- Chung HJ, Castro CM, Im H, Lee H, Weissleder R. A magneto-DNA nanoparticle system for rapid detection and phenotyping of bacteria. Nature Nanotechnol. 2013;8(5):369-75 - PMID: 23644570 - PMCID: PMC3711657
- Liong M, Hoang AN, Chung J, Gural N, Ford CB, Min C, Shah RR, Ahmad R, Fernandez-Suarez M, Fortune SM, Toner M, Lee H*, Weissleder R* Magnetic barcode assay for genetic detection of pathogens. Nat Commun. 2013;4:1752 - PMID: 23612293 - PMCID: PMC3635151
Immunotherapeutics and innate immune cell function
Tumor-associated macrophages (TAM) are often abundant in the tumor microenvironment and play important roles during tumor spread and in response to therapy. TAM can show considerable plasticity by assuming phenotypes and functions that are either tumoricidal (e.g. M1-like cells) or tumorigenic (e.g. M2-like cells). TAM can also profoundly influence the efficacy of anticancer drugs, nanotherapeutics and immunotherapeutics. Furthermore, TAM have an increasingly well-documented role as relevant therapeutic targets, for example through targeting of the colony-stimulating factor 1 receptor (CSF1R). However, most of our knowledge on TAM and other tumor-associated myeloid cells comes from histological examinations, ex vivo flow cytometry, transcriptome profiling or in vitro culture experiments. There is a significant knowledge gap on how these cells function in vivo. One current project uses high resolution imaging to map TAM subset activity during tumor progression and defines how TAM-targeting agents alter this activity. Related projects are aimed at understanding efficacy or resistance to anti-PD1, anti-PDL1 and anti-CTLA4 therapies.
- Rauch PJ*, Chudnovskiy A*, Robbins CS*, Weber GF, Etzrodt M, Hilgendorf I, Tiglao E, Figueiredo JL, Iwamoto Y, Theurl I, Gorbatov R, Waring MT, Chicoine AT, Mouded M, Pittet MJ, Nahrendorf M, Weissleder R, Swirski FK. Innate Response Activator B Cells Protect Against Microbial Sepsis. Science. 2012;335(6068):597-601; PMID: 22245738, PMCID: PMC3279743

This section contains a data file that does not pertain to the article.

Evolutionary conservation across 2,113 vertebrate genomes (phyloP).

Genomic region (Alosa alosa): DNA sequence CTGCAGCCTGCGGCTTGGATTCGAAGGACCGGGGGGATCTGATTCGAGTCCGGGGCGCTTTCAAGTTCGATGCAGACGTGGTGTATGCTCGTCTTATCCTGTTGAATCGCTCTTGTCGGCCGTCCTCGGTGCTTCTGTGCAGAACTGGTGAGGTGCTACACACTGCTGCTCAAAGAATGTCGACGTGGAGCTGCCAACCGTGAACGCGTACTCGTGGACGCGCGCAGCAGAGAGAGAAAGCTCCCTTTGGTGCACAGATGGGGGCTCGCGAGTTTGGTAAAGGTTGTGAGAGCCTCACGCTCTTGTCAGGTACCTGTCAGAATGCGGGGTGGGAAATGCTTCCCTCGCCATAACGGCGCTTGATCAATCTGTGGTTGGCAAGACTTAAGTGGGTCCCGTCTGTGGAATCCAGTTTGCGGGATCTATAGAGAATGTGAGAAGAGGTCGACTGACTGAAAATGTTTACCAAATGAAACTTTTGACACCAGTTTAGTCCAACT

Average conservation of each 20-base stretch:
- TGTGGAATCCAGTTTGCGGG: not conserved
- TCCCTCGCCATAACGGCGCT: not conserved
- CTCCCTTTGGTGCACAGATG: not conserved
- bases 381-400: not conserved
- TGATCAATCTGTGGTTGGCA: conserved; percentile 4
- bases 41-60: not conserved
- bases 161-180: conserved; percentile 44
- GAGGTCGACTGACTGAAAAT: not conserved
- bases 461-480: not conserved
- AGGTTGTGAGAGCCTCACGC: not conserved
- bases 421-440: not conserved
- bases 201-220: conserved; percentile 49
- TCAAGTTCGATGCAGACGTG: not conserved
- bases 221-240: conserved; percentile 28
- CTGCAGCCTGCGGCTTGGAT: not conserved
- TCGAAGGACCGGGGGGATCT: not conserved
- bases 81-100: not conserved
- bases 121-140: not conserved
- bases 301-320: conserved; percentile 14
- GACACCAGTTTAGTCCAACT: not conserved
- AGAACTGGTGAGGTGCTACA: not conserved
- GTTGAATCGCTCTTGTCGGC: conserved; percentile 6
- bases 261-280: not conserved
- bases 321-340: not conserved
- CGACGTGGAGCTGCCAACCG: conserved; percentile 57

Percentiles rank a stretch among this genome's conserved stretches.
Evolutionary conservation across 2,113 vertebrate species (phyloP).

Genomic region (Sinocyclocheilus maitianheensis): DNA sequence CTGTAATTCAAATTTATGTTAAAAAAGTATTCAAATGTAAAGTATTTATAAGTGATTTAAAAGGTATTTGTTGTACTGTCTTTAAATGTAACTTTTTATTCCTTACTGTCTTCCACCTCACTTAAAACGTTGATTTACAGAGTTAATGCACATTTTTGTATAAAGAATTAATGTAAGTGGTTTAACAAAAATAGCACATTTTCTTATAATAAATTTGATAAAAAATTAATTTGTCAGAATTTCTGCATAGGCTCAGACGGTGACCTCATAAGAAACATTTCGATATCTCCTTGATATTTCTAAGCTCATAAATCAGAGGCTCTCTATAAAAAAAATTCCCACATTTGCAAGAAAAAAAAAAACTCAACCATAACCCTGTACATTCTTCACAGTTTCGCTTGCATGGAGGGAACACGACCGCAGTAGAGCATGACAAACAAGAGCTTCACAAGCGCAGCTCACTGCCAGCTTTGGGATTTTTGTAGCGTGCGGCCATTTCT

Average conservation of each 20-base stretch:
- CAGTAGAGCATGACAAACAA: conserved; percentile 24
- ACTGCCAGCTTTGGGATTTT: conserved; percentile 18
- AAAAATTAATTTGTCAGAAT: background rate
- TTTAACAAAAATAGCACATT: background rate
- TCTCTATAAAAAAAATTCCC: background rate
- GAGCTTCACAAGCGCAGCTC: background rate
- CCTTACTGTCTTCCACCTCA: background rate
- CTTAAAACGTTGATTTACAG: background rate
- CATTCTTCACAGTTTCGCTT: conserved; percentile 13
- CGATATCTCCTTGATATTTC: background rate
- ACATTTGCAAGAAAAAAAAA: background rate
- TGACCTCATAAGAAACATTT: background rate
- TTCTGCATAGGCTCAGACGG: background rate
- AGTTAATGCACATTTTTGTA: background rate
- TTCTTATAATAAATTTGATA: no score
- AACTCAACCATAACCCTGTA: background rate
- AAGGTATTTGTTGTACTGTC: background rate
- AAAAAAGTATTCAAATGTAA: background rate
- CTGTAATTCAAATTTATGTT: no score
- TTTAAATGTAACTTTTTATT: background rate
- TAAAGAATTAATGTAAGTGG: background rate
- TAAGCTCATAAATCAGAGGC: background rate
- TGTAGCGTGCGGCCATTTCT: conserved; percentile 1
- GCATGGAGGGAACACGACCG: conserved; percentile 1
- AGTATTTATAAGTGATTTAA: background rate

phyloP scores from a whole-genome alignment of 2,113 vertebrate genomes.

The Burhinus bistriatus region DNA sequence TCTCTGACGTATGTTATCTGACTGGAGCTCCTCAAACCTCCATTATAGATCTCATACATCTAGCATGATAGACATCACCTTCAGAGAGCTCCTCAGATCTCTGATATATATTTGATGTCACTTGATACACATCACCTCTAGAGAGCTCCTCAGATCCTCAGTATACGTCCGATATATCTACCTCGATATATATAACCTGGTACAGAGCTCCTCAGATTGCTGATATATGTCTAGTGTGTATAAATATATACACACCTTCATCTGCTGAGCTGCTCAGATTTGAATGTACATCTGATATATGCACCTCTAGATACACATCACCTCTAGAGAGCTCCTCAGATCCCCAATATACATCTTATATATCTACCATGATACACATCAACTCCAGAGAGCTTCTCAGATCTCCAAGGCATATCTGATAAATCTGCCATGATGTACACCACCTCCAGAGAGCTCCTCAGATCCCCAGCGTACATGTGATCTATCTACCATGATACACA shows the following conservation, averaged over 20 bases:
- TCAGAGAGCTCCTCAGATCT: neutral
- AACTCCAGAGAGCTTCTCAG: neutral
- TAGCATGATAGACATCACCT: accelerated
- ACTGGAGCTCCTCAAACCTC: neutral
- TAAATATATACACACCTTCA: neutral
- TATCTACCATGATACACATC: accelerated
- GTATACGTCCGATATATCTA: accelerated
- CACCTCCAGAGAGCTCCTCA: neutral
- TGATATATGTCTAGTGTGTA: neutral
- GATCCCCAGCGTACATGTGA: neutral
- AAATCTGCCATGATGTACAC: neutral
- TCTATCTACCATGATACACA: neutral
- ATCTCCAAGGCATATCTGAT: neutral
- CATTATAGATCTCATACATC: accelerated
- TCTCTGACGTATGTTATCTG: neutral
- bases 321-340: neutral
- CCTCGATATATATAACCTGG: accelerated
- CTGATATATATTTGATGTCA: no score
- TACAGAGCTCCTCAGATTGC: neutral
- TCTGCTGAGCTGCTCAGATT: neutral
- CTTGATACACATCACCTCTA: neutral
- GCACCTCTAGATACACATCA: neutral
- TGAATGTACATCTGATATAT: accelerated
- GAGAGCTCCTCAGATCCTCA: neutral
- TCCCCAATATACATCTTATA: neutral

- Swirski FK, Nahrendorf, M, Etzrodt M, Wildgruber M, Cortez-Retamozo V, Panizzi P, Figueiredo JL, Kohler RH, Chudnovkiy A, Waterman P, Aikawa E, Mempel TR, Libby P, Weissleder R, Pittet MJ. Identification of splenic reservoir monocytes and their deployment to inflammatory sites. Science, 2009; 325:612-26, PMID: 19644120, PMCID: PMC2803111
- Weissleder R, Nahrendorf M, Pittet MJ. Imaging macrophages with nanoparticles. Nat Mater. 2014;13(2):125-38 - PMID: 24452356
We use the term "systems pharmacology" to define research that aims at understanding how drugs work (on specific pathways, on different cell types and in different tissues/organs/diseases), what the variability in patient response is and why many cancer treatments fail. Using a broad array of technologies including in vivo imaging of pharmacokinetics, intravital pharmacodynamic imaging (IPDI), mass spectrometry analysis, novel nanotechnology sensing approaches and chemical biology we obtain quantitative measurements and then develop mechanistic and probabilistic models. Network analysis and quantitative measurements of drug actions and side effects play a key component. Ultimately, we hope to improve our poor understanding of treatment response and define new targets drugs (or synergistic combinations) to tackle complex diseases.
Some of the Questions we are currently addressing are:
- What are the molecular and cellular pathways from drug engaging target to tumor regression for any drug ?
- What makes a cancer cell more, or less, responsive to drug X than a cell in the most relevant normal tissue (where toxicity occurs) ?
- Why do some patients respond better than others? How can we predict the best drug/combination for a particular patient ?
- How do cancers become drug resistant, and how can we combat this ?
- What is the effect of cancer drugs on immune cells and can drug combinations be used to enhance anti-cancer efficacy ?
- What are the most appropriate read-outs of drug efficacy and toxicity in clinical trials ?
- How does taxol work on cancers if only < 5% of cancer cells are in M-phase in vivo ?
This effort is multidisciplinary and inter-institutional involving investigators from the Department of Systems Biology at Harvard Medical School (Initiative in Systems Pharmacology), Harvard affiliated teaching hospitals and MIT.
- Miller MA, Gadde S, Pfirschke C, Engblom C, Sprachman MM, Kohler RH, Yang KS, Laughney AM, Wojtkiewicz G, Kamal N, Bhonagiri S, Pittet MJ, Farokhzad OC, Weissleder R. Predicting therapeutic nano-medicine efficacy using a companion MR imaging nanoparticle. Science Transl Med. 2015;7:314 - PMID: 26582898
- Miller MA, Zheng YR, Gadde S, Pfirschke C, Zope H, Engblom C, Kohler RH, Iwamoto Y, Yang KS, Askevold B, Kolishetti N, Pittet M, Lippard SJ, Farokhzad OC, Weissleder R. Tumour-associated macrophages act as a slow-release reservoir of nano-therapeutic Pt(IV) pro-drug. Nature Commun. 2015;6:8692 - PMID: 26503691
- Laughney AM, Kim E, Sprachman MM, Miller MA, Kohler RH, Yang KS, Orth JD, Mitchison TJ, Weissleder R. Single-cell pharmacokinetic imaging reveals a therapeutic strategy to overcome drug resistance to the microtubule inhibitor eribulin. Science Transl Med. 2014;6 (261):261ra152 - PMID: 25378644
- Thurber GM, Yang KS, Reiner T, Kohler RH, Sorger P, Mitchison T, Weissleder R. Single-cell and subcellular pharmacokinetic imaging allows insight into drug action in vivo. Nature Commun. 2013;4:1504 - PMID: 23422672 - PMCID: PMC3579506